The most popular and controversial of recent fads is that of delving into the spiritual and metaphysical. They’re nice big words to drop in any conversation and immediately make you sound open-minded and adventurous. And besides, the mystery implied never did anyone harm.
For the unaware, the 21st Century is officially considered the Age of The Aquarian – full of exploration, invention, genius and escape from the norm. As advertising is never far behind a popular concept, the next few years will probably also be the best for the Age of The Retreat.
You know, the beautifully designed, carefully constructed mini-villages set in picturesque countryside, mysteriously (there’s that word again!) hidden behind elegant, high walls or graceful hedges to keep away prying eyes. Just a few years ago, a retreat brought images of the confused celebrity or the addicted affluent being helped to re-grasp a normal, sane life. Today, retreats are the must-do for the new-age city dweller.
Unwilling to change track from heading towards the inevitable moral destruction that awaits it, the world has decided to get rid of its guilt and at least try to enjoy the ride. Enter the Retreat: a place to de-tox, leave behind the immorality of the city and be at one with pure, unadulterated humanity. Seven to ten days of this apparently leaves the human spirit refreshed and rejuvenated enough to face the harsh world for another stint of materialism and worldliness.
Which makes me sit back and smile in wonder at the treasure of knowledge that Allah (S.W.T.) has bestowed upon us in plain view. A treasure we studiously ignore every single day.
Where the world reaches out starved spiritual hands (and healthy wallets) for the revolutionary retreat, Islam brings it home to us very year, without fail. It takes no stretch of imagination to see the similarities between the concept of the retreat and Ramadhan.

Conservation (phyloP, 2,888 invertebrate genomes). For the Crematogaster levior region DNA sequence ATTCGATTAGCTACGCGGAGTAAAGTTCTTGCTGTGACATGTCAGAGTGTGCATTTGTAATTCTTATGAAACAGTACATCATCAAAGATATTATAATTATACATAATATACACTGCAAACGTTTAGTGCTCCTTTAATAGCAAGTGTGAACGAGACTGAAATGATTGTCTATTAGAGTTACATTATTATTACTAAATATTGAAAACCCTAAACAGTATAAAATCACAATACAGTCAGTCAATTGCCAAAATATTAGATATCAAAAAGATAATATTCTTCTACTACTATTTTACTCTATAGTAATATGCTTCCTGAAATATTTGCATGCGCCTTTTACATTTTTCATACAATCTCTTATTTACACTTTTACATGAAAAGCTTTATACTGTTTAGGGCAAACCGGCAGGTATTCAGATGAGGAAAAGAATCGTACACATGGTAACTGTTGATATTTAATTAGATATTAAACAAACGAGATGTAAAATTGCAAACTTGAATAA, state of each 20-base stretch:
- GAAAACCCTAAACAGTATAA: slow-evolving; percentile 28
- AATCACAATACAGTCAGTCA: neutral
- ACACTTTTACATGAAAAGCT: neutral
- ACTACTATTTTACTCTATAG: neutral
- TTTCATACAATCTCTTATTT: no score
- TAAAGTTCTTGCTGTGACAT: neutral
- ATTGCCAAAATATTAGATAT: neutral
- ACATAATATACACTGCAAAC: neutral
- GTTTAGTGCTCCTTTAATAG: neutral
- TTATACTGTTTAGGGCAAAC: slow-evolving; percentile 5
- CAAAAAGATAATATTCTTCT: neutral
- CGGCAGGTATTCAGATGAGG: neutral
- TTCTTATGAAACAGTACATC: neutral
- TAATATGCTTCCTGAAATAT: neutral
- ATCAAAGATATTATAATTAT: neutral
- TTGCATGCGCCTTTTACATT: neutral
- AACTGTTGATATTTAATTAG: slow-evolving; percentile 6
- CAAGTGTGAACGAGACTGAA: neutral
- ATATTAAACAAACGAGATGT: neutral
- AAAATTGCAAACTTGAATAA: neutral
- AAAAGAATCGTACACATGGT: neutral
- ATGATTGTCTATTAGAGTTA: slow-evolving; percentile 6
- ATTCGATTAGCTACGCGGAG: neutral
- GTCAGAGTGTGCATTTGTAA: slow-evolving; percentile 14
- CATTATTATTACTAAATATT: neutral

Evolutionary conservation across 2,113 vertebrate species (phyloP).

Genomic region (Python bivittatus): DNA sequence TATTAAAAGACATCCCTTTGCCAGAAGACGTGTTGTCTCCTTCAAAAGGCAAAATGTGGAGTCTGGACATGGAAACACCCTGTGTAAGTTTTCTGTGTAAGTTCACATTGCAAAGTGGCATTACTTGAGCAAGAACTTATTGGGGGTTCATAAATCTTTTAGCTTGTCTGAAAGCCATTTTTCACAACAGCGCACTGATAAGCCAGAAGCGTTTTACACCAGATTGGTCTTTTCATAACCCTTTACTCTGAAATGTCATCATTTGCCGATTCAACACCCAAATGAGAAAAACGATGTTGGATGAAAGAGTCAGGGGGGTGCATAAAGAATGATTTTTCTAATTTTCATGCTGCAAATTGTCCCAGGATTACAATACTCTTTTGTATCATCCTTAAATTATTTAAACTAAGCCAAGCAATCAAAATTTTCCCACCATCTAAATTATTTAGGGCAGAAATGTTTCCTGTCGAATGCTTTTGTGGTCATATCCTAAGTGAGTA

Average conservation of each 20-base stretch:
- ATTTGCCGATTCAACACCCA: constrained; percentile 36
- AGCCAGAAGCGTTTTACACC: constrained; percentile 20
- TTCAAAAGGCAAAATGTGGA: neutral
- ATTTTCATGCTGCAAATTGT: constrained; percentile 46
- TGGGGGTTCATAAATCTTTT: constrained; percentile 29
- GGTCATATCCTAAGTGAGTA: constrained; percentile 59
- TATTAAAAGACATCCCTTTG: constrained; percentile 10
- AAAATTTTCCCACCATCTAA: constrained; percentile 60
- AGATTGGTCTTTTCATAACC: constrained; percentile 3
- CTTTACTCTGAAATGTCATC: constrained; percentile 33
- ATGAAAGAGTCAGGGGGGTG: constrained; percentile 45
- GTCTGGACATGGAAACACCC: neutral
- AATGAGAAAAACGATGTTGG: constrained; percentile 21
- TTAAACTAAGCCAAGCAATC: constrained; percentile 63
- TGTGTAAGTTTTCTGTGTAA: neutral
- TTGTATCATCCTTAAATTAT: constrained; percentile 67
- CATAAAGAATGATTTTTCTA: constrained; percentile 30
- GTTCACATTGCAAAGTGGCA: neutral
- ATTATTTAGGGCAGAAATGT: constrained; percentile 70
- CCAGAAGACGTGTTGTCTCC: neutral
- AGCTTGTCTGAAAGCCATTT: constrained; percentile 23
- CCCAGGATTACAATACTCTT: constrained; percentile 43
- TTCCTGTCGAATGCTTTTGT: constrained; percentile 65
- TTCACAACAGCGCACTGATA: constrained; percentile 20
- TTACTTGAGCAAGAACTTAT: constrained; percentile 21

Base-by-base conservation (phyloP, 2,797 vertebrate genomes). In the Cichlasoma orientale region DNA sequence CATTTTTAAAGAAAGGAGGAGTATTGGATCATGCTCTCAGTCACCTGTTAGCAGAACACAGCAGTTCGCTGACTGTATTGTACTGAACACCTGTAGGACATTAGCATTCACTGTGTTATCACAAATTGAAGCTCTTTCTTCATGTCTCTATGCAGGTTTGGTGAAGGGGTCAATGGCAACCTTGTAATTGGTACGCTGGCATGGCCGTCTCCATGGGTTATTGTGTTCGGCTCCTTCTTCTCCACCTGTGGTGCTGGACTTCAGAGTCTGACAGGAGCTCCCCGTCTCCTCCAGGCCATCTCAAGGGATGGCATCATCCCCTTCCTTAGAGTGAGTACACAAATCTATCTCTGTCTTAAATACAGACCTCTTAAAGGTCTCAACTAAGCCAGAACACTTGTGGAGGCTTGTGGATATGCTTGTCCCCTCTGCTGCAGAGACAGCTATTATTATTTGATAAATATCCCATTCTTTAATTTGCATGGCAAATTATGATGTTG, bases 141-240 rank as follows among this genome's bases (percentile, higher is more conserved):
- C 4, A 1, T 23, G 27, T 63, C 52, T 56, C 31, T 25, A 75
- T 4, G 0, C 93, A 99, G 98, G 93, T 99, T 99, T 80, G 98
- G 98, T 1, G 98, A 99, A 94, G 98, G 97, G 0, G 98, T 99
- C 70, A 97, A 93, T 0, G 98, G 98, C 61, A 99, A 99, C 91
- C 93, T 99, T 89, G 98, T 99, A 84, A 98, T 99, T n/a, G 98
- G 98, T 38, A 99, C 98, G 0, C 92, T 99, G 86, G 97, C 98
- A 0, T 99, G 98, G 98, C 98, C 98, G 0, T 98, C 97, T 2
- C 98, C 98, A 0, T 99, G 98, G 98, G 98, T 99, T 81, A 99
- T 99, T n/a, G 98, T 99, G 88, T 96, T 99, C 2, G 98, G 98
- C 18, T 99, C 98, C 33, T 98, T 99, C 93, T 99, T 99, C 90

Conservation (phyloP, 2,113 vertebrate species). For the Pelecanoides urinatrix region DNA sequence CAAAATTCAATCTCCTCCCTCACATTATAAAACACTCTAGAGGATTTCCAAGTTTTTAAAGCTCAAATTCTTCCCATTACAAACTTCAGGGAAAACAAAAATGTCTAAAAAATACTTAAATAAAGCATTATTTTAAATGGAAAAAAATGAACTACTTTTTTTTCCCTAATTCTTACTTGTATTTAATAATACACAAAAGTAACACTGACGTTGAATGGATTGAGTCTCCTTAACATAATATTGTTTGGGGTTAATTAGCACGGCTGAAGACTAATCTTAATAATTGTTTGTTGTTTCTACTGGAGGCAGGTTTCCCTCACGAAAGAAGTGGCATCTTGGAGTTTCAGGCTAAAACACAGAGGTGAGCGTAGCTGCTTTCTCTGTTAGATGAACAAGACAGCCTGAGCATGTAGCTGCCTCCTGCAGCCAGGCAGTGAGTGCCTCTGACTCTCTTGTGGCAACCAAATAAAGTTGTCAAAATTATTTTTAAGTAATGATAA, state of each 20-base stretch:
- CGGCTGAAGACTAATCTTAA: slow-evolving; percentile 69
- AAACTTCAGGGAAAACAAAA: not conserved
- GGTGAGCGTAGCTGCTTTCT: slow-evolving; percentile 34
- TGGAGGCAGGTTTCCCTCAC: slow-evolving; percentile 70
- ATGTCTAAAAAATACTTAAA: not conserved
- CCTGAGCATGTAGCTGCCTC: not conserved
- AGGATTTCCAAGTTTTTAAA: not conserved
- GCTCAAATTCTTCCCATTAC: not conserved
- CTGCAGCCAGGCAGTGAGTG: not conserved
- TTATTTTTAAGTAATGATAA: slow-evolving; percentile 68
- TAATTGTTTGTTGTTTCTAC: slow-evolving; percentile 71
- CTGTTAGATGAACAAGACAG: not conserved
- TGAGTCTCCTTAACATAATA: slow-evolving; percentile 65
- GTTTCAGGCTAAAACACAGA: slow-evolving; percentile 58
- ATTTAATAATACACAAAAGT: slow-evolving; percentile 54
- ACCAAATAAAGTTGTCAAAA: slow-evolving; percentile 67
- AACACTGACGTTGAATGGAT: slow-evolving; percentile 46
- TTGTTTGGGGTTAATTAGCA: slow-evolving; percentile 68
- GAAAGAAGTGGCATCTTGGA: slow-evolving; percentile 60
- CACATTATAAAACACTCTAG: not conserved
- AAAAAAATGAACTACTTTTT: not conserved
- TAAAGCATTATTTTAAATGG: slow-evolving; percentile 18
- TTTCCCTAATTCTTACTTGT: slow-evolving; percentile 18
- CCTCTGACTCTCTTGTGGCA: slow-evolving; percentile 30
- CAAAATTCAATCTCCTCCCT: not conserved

In 30 days of this month, we are given the chance to change our eating habits (de-tox), our manners and character (morality) and to address our efforts solely the journey towards Allah (S.W.T.) (being at one with our selves). We also get the added benefit of being exposed to positive vibes (the doors of Mercy and Forgiveness are wide open), to communicating with the invisible energies around us (reading the Qur’an and praying) and developing better social ties (sharing iftar and good times!).
Ramadhan gives you more time and value (results are guaranteed) AND it’s for free! My only hesitation in comparing it with world retreats is that the selfishness of the human character doles out peace-of-mind in week-long chunks, forcing the thirsting soul to come again and again – and therefore pay again and again – for the cool waters of its fountain. Allah (S.W.T.), Glory and Praise be to Him, on the other hand wants us to gain permanent benefits from the month He gave to us. He doesn’t want an infrequent traveller, indulging in a spiritual workout once a year and then returning to the baseness of the world.
Perhaps it would be better then, to compare Ramadan to a Recruiting Camp – a time allocated to training the soul and carrying the benefits with you when you re-enter the rest of the year. Whatever talents and skills you gain in Ramadan are for you to take away, not to leave behind and forget till the following year.
A soldier once trained never rejoins the civilian population and in like fashion, a soul once surrendered should never be reclaimed.